27-year old university student Pınar was reported missing in Muğla in south-western Turkey on July 16. Days later, her burned body was found in an oil drum hidden in a forest. She was murdered by her ex-boyfriend, Cemal Metin Avci, who allegedly attacked her after she rejected his advances. After being confronted with CCTV footage that placed him with her that day, Avci led police to the body and confessed to the murder. He has since been arrested on the charge of ‘killing with monstrous feeling’.
“When killings are reported (many are written off/hidden), the defendant usually is either released soon or receives a comically light sentence,” writes the AU Turkish Cultural Club. “This is the case for all women in Turkey—women who cover their hair/women who don’t, young/old women, Kurdish women, single women, and Queer/Trans women especially.”
“As in other places, victims are often blamed. Rumors circulate accusing the victim of being disloyal, impure, or somehow deserving. Family friends rush to do damage-control and save face. The men are often portrayed as helpless, passionate lovers just trying to knock some sense into their victim. Socially, it’s often considered impolite to question domestic matters.”
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The gruesome murder of #pınargültekin is spawning a movement against Femicides in Turkey. Take action with us now. Please Share! #eminebulut #gülistandokunerede #kadınaşiddetehayır ———————- UPDATE: By Turkish Women, we mean TURKISH WOMXN, TURKISH WOMEN, WOMEN IN TURKEY, WOMXN IN TURKEY & honor/celebrate ALL different communities in Turkey that are also at risk at this time. We have outlined many of these groups before & will continue to accept edits from groups we have missed. With that in mind, we ask for patience & logic as we work to make this better. For example, our inclusion of Kurdish women is not an attempt to erase the legacy of Armenian/Assyrian/Arab/All Aramaic women. Please continue to hold us to do better while understanding we are literally 2 people dealing with 100,000+ notifications, most of which are spam. Please refer to our Stories & first Story Highlight for the most up-to-date clarification & info as Post Content on IG cannot be edited.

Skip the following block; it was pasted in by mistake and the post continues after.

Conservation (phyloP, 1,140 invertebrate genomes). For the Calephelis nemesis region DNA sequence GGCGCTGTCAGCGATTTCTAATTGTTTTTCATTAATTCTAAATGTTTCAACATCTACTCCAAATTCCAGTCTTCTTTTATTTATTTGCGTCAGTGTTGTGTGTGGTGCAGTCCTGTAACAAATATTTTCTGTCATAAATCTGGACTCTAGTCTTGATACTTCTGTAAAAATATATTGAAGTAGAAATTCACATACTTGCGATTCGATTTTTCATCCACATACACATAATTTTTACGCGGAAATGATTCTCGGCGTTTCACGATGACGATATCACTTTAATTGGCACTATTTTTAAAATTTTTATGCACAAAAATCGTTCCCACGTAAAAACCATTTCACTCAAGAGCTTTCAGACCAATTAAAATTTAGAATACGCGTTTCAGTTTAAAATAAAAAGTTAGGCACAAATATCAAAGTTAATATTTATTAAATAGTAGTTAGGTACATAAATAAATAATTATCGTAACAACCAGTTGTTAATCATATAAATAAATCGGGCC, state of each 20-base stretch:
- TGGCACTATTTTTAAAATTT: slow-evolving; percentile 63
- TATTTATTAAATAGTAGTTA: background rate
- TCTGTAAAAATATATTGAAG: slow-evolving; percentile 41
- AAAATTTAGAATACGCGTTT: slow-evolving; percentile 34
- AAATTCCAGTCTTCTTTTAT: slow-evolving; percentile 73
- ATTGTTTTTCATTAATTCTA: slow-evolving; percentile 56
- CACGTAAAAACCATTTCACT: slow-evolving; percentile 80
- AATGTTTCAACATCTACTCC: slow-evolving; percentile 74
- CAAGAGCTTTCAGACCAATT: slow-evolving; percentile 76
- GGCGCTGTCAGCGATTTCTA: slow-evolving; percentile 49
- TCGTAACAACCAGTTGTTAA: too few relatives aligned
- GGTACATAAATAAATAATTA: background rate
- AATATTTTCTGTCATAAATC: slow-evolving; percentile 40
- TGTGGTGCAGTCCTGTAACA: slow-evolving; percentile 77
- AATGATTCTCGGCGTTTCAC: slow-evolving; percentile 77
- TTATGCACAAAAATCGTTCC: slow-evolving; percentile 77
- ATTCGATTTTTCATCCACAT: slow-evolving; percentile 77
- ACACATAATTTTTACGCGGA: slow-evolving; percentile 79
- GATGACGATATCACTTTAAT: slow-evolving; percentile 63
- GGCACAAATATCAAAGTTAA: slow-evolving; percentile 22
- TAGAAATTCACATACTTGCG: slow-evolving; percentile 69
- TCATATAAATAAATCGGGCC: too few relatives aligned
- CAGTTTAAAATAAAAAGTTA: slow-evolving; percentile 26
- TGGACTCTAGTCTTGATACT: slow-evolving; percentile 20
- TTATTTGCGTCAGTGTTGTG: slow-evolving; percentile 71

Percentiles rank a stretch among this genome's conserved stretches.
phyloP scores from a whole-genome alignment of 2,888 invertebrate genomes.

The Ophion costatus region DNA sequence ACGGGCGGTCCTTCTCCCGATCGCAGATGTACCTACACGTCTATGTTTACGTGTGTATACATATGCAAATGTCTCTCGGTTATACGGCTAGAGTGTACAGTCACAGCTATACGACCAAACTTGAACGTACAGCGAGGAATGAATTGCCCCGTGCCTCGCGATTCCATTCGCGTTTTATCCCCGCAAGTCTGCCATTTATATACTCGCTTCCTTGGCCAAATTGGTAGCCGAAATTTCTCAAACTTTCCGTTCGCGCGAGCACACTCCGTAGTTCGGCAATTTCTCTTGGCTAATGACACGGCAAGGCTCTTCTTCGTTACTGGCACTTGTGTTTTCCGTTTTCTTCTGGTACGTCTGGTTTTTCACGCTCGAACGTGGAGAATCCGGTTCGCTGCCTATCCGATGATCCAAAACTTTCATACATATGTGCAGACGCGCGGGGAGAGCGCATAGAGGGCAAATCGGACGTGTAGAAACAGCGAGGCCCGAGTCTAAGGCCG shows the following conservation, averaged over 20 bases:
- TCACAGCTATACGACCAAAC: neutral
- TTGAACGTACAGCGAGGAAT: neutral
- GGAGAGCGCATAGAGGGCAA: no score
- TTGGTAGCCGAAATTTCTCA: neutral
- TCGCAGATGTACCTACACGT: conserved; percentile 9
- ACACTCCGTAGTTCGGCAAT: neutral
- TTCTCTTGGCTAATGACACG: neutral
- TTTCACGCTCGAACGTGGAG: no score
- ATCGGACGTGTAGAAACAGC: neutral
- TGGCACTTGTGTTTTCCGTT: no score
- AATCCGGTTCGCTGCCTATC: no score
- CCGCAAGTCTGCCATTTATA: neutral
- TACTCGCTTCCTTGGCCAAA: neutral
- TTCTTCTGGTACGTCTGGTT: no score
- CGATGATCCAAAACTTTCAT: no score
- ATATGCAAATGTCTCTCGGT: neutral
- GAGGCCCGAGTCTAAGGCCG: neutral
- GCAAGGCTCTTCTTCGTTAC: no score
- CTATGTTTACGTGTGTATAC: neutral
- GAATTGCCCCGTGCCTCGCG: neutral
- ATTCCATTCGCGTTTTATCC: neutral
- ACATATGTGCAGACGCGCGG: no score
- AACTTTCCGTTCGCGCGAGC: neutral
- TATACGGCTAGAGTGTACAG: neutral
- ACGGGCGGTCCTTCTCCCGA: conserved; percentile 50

Protests have erupted across the country, both in response to Pinar’s murder and demonstrating against the Turkish government’s consideration to withdraw from the Council of Europe’s 2011 Istanbul Convention, which commits to preventing and combatting violence against women.
“If this convention is taken away from us, all women will be alone,” Cansu Ertas of the Ankara Women’s Platform told AFP. “The state will have dismissed the responsibility that falls on them” to protect women, she added.
Who to follow, what to do:
If you are able, consider donating to a women’s shelter in Turkey such as Mor Çatı Kadın Sığınağı Vakfı.
This local NGO TapVakfi also works in reproductive rights and gender equality.
Small Projects Istanbul helps refugee women, including from Syria and Afghanistan.
For updates in English, follow the AU Turkish Cultural Club.